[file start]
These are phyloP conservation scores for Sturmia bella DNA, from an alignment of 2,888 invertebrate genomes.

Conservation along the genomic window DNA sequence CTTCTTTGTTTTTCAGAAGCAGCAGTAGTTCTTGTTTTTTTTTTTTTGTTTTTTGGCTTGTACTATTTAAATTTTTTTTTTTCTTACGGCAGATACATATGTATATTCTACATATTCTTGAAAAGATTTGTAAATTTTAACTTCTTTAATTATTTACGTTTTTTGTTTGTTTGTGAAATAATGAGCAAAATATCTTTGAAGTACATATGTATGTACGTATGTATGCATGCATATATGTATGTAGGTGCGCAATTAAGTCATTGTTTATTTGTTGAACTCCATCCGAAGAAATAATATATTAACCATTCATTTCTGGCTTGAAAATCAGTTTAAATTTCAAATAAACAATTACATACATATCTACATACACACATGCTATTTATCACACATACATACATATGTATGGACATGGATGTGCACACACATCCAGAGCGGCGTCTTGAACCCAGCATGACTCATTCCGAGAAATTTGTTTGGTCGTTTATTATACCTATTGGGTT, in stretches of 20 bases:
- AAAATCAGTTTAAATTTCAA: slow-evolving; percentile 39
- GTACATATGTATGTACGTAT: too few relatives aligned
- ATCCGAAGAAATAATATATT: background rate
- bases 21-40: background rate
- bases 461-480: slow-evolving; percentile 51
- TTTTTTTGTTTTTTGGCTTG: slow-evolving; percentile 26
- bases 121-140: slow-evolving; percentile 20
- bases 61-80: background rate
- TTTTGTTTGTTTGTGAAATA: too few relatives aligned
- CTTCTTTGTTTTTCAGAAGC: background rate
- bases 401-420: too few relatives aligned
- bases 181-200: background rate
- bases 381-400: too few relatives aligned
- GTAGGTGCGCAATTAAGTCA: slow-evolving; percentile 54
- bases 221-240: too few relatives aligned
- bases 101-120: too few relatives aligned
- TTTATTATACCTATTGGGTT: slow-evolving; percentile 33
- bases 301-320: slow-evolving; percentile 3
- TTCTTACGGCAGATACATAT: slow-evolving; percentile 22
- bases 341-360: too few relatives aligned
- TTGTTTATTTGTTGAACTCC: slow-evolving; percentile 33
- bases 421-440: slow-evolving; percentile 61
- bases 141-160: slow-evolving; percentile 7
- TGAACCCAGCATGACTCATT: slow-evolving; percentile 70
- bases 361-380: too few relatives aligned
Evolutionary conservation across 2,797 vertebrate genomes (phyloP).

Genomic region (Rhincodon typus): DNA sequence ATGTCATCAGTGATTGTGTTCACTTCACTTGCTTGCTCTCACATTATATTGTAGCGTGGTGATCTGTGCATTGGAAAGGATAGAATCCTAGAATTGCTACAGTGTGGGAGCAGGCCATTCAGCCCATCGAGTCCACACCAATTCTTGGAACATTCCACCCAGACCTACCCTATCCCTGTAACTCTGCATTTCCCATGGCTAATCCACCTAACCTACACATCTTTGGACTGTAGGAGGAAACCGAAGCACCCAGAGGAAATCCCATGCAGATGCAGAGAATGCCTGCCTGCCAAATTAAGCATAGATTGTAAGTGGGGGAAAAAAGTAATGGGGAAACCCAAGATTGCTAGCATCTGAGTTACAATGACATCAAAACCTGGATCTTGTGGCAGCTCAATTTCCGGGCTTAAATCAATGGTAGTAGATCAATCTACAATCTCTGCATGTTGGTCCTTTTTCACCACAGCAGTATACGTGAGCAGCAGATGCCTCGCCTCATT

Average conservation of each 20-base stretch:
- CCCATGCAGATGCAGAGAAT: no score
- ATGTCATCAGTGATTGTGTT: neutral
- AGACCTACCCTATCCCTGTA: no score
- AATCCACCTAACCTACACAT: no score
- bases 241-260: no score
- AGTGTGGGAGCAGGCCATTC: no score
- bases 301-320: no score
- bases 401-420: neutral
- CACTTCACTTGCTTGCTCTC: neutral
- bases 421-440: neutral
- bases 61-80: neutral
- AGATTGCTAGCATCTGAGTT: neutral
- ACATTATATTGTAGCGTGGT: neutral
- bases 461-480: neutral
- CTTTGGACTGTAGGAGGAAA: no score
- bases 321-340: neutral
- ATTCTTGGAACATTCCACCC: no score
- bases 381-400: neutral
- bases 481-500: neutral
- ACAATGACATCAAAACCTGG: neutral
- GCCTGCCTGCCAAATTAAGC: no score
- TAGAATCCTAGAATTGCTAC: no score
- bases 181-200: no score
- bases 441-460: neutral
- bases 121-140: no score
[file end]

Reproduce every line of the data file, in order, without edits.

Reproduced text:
These are phyloP conservation scores for Sturmia bella DNA, from an alignment of 2,888 invertebrate genomes.

Conservation along the genomic window DNA sequence CTTCTTTGTTTTTCAGAAGCAGCAGTAGTTCTTGTTTTTTTTTTTTTGTTTTTTGGCTTGTACTATTTAAATTTTTTTTTTTCTTACGGCAGATACATATGTATATTCTACATATTCTTGAAAAGATTTGTAAATTTTAACTTCTTTAATTATTTACGTTTTTTGTTTGTTTGTGAAATAATGAGCAAAATATCTTTGAAGTACATATGTATGTACGTATGTATGCATGCATATATGTATGTAGGTGCGCAATTAAGTCATTGTTTATTTGTTGAACTCCATCCGAAGAAATAATATATTAACCATTCATTTCTGGCTTGAAAATCAGTTTAAATTTCAAATAAACAATTACATACATATCTACATACACACATGCTATTTATCACACATACATACATATGTATGGACATGGATGTGCACACACATCCAGAGCGGCGTCTTGAACCCAGCATGACTCATTCCGAGAAATTTGTTTGGTCGTTTATTATACCTATTGGGTT, in stretches of 20 bases:
- AAAATCAGTTTAAATTTCAA: slow-evolving; percentile 39
- GTACATATGTATGTACGTAT: too few relatives aligned
- ATCCGAAGAAATAATATATT: background rate
- bases 21-40: background rate
- bases 461-480: slow-evolving; percentile 51
- TTTTTTTGTTTTTTGGCTTG: slow-evolving; percentile 26
- bases 121-140: slow-evolving; percentile 20
- bases 61-80: background rate
- TTTTGTTTGTTTGTGAAATA: too few relatives aligned
- CTTCTTTGTTTTTCAGAAGC: background rate
- bases 401-420: too few relatives aligned
- bases 181-200: background rate
- bases 381-400: too few relatives aligned
- GTAGGTGCGCAATTAAGTCA: slow-evolving; percentile 54
- bases 221-240: too few relatives aligned
- bases 101-120: too few relatives aligned
- TTTATTATACCTATTGGGTT: slow-evolving; percentile 33
- bases 301-320: slow-evolving; percentile 3
- TTCTTACGGCAGATACATAT: slow-evolving; percentile 22
- bases 341-360: too few relatives aligned
- TTGTTTATTTGTTGAACTCC: slow-evolving; percentile 33
- bases 421-440: slow-evolving; percentile 61
- bases 141-160: slow-evolving; percentile 7
- TGAACCCAGCATGACTCATT: slow-evolving; percentile 70
- bases 361-380: too few relatives aligned
Evolutionary conservation across 2,797 vertebrate genomes (phyloP).

Genomic region (Rhincodon typus): DNA sequence ATGTCATCAGTGATTGTGTTCACTTCACTTGCTTGCTCTCACATTATATTGTAGCGTGGTGATCTGTGCATTGGAAAGGATAGAATCCTAGAATTGCTACAGTGTGGGAGCAGGCCATTCAGCCCATCGAGTCCACACCAATTCTTGGAACATTCCACCCAGACCTACCCTATCCCTGTAACTCTGCATTTCCCATGGCTAATCCACCTAACCTACACATCTTTGGACTGTAGGAGGAAACCGAAGCACCCAGAGGAAATCCCATGCAGATGCAGAGAATGCCTGCCTGCCAAATTAAGCATAGATTGTAAGTGGGGGAAAAAAGTAATGGGGAAACCCAAGATTGCTAGCATCTGAGTTACAATGACATCAAAACCTGGATCTTGTGGCAGCTCAATTTCCGGGCTTAAATCAATGGTAGTAGATCAATCTACAATCTCTGCATGTTGGTCCTTTTTCACCACAGCAGTATACGTGAGCAGCAGATGCCTCGCCTCATT

Average conservation of each 20-base stretch:
- CCCATGCAGATGCAGAGAAT: no score
- ATGTCATCAGTGATTGTGTT: neutral
- AGACCTACCCTATCCCTGTA: no score
- AATCCACCTAACCTACACAT: no score
- bases 241-260: no score
- AGTGTGGGAGCAGGCCATTC: no score
- bases 301-320: no score
- bases 401-420: neutral
- CACTTCACTTGCTTGCTCTC: neutral
- bases 421-440: neutral
- bases 61-80: neutral
- AGATTGCTAGCATCTGAGTT: neutral
- ACATTATATTGTAGCGTGGT: neutral
- bases 461-480: neutral
- CTTTGGACTGTAGGAGGAAA: no score
- bases 321-340: neutral
- ATTCTTGGAACATTCCACCC: no score
- bases 381-400: neutral
- bases 481-500: neutral
- ACAATGACATCAAAACCTGG: neutral
- GCCTGCCTGCCAAATTAAGC: no score
- TAGAATCCTAGAATTGCTAC: no score
- bases 181-200: no score
- bases 441-460: neutral
- bases 121-140: no score